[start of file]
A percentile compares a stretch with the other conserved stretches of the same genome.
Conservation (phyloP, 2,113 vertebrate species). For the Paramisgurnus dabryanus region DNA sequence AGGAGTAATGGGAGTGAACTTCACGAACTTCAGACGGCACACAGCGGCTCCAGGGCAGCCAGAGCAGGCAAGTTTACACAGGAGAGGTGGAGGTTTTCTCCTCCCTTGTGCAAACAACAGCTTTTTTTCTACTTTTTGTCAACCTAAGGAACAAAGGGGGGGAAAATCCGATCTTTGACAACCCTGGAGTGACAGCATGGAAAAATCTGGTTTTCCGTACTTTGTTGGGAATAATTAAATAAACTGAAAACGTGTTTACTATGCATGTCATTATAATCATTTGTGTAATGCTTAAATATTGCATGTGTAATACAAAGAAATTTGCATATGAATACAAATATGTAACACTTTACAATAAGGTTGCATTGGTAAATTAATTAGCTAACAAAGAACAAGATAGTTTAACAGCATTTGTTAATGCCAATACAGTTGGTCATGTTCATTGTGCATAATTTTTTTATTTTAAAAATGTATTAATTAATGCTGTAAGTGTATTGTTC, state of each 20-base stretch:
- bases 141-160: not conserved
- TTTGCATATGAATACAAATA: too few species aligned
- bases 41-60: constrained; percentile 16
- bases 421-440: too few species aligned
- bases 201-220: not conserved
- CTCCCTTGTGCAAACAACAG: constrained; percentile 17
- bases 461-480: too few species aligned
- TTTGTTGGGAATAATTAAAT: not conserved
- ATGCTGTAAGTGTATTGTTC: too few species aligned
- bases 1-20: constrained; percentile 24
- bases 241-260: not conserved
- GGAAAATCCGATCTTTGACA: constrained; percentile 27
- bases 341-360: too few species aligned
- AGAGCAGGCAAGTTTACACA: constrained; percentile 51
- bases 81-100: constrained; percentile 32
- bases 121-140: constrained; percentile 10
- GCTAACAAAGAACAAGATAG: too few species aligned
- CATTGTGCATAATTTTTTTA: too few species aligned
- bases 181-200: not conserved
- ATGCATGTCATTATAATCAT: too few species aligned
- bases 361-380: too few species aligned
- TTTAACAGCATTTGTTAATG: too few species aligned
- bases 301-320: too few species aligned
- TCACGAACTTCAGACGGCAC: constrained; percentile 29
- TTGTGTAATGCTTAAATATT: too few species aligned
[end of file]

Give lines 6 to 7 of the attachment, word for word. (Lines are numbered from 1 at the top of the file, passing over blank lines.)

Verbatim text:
- bases 421-440: too few species aligned
- bases 201-220: not conserved